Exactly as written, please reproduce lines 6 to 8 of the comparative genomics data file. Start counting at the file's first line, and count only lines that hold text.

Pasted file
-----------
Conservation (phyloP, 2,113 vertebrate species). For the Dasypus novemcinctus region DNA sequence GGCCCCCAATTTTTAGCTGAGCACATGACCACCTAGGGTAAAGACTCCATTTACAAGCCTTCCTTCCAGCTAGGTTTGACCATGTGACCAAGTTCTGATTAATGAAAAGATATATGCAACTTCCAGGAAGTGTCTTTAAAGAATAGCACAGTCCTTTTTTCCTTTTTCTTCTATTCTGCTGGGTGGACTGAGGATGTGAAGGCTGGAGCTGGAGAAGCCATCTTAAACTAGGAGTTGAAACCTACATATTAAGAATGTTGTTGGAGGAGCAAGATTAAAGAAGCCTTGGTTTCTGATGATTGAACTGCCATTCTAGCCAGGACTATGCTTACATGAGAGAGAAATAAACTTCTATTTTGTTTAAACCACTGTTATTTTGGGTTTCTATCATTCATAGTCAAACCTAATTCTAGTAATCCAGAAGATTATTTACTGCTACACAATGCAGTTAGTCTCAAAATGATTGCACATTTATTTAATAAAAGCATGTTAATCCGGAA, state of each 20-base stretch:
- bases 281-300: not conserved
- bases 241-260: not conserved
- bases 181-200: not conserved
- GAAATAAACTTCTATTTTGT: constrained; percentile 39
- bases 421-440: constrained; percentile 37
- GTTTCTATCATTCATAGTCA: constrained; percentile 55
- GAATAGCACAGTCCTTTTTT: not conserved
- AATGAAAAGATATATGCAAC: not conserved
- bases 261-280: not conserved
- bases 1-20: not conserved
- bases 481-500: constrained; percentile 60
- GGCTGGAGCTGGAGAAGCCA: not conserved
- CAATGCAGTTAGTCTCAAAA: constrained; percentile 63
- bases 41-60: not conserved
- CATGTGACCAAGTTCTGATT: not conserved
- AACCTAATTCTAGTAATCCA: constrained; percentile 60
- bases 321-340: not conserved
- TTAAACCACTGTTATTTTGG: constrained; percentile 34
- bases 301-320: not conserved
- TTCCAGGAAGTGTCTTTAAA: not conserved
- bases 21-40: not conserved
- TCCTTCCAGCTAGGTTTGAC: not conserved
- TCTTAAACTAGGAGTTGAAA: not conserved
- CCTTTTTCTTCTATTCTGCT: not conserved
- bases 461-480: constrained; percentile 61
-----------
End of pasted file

- bases 421-440: constrained; percentile 37
- GTTTCTATCATTCATAGTCA: constrained; percentile 55
- GAATAGCACAGTCCTTTTTT: not conserved